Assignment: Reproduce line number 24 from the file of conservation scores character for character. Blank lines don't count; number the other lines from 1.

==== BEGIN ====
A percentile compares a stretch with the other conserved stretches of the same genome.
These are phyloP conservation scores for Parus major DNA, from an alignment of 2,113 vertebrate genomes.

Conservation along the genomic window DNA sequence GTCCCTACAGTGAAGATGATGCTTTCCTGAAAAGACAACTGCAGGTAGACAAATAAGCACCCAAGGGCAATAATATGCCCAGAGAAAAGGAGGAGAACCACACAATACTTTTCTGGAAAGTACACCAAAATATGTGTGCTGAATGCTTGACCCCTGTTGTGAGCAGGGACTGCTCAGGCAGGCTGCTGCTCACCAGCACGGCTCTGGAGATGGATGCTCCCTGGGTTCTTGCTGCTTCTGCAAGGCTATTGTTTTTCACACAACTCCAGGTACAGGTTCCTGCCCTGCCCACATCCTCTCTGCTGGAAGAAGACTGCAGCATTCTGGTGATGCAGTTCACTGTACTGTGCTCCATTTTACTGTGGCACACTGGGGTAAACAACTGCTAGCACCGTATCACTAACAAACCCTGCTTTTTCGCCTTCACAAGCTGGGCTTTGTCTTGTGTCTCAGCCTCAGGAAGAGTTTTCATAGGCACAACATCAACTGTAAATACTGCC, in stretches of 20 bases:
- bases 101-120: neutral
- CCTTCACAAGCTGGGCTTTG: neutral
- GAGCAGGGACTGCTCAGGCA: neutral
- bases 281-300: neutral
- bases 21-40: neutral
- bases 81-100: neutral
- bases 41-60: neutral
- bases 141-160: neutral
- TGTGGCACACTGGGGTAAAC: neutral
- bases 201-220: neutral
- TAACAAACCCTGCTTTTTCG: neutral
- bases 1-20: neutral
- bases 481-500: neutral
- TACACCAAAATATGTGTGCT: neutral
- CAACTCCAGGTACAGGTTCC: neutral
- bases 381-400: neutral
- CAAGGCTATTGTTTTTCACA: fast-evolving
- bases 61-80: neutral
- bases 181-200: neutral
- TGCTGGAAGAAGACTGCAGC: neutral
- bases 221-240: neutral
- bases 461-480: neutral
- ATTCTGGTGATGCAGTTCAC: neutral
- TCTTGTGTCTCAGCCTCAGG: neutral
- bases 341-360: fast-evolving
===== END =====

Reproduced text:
- bases 221-240: neutral